Local government in Australia

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Local government in Australia is the lowest tier of government in Australia administered under the states and territories which in turn are beneath the federal tier. While local government is not mentioned in the Constitution of Australia, every state government recognises local government in their respective constitutions.[1] Unlike New Zealand, the US or the UK, there is only one level of local government in all states, with no distinction such as counties and cities. The local governing body is generally referred to as a council (thus "Burwood Council" or "Casey City Council"), and the territories governed are collectively referred to as "local government areas"; however, terms such as "city" or "shire" also have a geographic interpretation. There are currently 565 local councils in Australia.[2]

Despite the single level of local government in Australia, there are a number of quite extensive areas with relatively low populations which are not a part of any local government area. Powers of local governments in these areas may be exercised by special purpose bodies established outside of the general legislation, as with Victoria's alpine resorts, or directly by state governments.

The area covered by local councils in Australia ranges from as small as 1.5 km2 (0.58 sq mi) for the Shire of Peppermint Grove in metropolitan Perth, to the Shire of East Pilbara in the Pilbara region of Western Australia, which covers 380,000 km2 (150,000 sq mi).

State controlled[edit]

Local government in Australia is an exclusive "power of the states or territories" and therefore the precise nature of councils referred to as local government can differ between each state or territory. Despite this, they occupy a similar role in each state.

The remaining territories are not divided into territory and local government.

State-based departments oversee local council and often intervene in their affairs.[3]

Local governments by type and state[edit]

Local government areas in Australia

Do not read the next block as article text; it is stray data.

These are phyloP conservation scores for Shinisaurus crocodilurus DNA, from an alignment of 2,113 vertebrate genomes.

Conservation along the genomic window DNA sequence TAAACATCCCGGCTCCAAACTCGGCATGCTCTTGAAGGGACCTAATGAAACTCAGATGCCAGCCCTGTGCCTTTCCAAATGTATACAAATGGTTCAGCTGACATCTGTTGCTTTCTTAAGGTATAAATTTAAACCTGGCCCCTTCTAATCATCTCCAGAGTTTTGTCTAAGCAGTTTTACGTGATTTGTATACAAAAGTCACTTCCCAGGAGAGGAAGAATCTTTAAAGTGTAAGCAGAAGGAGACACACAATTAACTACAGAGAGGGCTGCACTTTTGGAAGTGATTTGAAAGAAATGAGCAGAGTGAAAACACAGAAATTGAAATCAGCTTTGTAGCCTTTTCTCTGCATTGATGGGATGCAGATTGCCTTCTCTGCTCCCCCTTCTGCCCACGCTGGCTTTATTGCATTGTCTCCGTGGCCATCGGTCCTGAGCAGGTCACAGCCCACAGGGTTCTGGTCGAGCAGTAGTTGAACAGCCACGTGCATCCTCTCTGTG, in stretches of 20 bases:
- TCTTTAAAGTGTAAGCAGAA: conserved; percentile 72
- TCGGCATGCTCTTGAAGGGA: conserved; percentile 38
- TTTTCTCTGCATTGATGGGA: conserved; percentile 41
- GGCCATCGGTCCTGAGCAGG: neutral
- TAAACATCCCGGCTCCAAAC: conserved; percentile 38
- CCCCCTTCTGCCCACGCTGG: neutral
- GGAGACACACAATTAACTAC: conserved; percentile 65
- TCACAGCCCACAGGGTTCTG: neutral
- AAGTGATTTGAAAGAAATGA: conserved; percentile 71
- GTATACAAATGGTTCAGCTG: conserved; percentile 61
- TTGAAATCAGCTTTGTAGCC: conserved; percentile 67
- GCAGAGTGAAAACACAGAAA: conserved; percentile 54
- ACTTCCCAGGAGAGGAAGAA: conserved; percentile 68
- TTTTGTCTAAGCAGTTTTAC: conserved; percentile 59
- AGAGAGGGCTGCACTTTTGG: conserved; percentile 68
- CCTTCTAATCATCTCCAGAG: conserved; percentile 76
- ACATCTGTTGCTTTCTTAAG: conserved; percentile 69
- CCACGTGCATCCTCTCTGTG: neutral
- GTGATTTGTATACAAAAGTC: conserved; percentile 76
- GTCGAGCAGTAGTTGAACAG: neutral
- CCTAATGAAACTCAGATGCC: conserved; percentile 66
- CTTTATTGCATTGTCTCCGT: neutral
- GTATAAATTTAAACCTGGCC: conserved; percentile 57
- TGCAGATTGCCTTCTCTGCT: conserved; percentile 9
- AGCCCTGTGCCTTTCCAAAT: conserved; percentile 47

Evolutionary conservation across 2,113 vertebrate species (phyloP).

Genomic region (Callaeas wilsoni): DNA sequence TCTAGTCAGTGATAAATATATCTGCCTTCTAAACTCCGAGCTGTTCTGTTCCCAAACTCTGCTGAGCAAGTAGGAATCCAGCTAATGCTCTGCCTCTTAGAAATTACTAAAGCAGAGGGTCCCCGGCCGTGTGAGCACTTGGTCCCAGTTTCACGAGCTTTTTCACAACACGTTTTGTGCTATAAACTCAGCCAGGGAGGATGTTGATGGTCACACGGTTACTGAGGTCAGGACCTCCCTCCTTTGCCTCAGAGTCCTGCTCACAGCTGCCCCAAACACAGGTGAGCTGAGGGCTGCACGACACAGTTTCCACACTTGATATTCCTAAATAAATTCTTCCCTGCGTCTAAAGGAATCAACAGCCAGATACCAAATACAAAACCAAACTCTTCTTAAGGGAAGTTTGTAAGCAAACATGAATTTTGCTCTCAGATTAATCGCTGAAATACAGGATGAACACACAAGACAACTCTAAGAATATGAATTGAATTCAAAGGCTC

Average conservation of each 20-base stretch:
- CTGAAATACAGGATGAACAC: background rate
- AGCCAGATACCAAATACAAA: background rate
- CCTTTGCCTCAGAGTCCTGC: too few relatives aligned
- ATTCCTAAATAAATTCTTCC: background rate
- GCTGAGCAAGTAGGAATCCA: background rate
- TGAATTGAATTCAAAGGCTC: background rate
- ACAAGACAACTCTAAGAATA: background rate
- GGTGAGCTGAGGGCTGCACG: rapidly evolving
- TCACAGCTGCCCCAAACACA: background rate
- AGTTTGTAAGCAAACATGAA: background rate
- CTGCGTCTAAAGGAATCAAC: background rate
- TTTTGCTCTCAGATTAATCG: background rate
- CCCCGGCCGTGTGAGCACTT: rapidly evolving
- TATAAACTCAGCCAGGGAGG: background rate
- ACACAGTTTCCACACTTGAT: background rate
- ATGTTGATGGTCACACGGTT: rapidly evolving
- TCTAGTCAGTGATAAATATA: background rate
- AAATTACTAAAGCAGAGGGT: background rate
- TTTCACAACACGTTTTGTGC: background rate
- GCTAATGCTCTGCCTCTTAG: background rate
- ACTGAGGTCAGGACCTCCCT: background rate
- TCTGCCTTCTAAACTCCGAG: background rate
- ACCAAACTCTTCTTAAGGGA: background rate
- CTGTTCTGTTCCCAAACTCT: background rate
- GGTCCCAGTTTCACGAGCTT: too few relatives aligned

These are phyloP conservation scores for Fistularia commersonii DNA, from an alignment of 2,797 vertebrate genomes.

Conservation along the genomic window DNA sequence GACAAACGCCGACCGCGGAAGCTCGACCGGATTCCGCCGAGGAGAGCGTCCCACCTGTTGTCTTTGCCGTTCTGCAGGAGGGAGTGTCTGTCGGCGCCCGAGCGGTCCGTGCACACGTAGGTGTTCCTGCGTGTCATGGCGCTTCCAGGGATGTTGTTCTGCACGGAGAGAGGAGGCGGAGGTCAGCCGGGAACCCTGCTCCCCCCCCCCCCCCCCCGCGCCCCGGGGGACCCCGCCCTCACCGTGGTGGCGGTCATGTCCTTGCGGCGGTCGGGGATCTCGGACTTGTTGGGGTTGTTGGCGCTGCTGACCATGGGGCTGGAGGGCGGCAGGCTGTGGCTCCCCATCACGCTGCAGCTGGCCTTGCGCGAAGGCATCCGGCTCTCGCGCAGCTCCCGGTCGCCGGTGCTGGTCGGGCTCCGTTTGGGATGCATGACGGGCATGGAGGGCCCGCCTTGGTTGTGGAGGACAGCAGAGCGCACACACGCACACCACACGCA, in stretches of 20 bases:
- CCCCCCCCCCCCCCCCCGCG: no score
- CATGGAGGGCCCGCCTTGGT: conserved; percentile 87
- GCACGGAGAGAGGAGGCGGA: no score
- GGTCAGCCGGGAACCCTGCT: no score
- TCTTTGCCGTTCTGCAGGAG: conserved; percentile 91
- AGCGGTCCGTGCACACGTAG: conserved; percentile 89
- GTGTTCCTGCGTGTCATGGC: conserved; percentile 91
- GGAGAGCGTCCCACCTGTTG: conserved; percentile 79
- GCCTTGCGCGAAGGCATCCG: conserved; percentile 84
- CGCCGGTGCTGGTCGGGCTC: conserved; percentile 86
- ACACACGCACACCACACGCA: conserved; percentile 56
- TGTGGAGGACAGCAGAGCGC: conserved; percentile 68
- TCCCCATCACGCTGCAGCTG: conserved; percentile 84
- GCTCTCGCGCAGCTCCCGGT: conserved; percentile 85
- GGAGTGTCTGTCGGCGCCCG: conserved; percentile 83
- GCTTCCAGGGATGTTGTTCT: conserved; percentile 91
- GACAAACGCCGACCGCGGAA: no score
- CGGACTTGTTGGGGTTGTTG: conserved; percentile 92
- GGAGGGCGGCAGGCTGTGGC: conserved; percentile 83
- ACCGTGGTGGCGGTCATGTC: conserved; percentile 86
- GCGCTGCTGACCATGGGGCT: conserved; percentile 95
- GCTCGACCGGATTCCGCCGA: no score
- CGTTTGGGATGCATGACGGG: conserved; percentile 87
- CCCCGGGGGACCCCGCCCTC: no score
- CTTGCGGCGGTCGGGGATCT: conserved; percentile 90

Offices of the City of Sydney council, a local government area within Sydney
Type NSW Vic Qld WA SA Tas NT Total
Boroughs 1 1
Cities 38 33 7 22 21 5 2 128
Councils 28 6 34
District council 35 35
Municipalities 9 19 28
Regional councils 3 29 4 36
Rural cities 6 1 7
Shires 75 39 24 107 10 255
Towns 1 12 2 2 17
Community government councils 2 2
Aboriginal shires 12 12
Island councils 1 1
Unincorporated 2 10 1 5 18
Total 154 79 74 142 64 30 21 564

History[edit]

The first official local government in Australia was the Adelaide Corporation which was created by the province of South Australia in October 1840. The City of Melbourne followed in 1842.[4] All of these early forms failed; it was not until the 1860s and 1870s that the various colonies established widespread stable forms of local government, mainly for the purpose of raising money to build roads in rural and outer-urban regions.

The Whitlam Government expanded the level of funding to local governments in Australia beyond grants for road construction. General purpose grants become available for the first time.[5]

Reforms[edit]

Significant reforms took place in the 1980s and 1990s in which state governments brought in notions of metrics and efficiency developed within the private sector to the local government arena. Each state conducted an inquiry into the benefits of council amalgamations during the 1990s.[6] In the early 1990s, Victoria saw the number of local councils reduced from 210 to 78.[6] South Australia, Tasmania and Queensland saw some reductions in the number of local governments while Western Australia and New South Wales rejected compulsory mergers. New South Wales eventually forced the merging of some councils. The main purpose of amalgamating councils was for greater efficiency and to improve operations. Both an increase in the range of services offered by councils and cost savings of less than 10% have been noted by academics as positive outcomes after consolidation. The council mergers have resulted in widespread job losses and lingering resentment from some whose roles have experienced a larger workload.[6]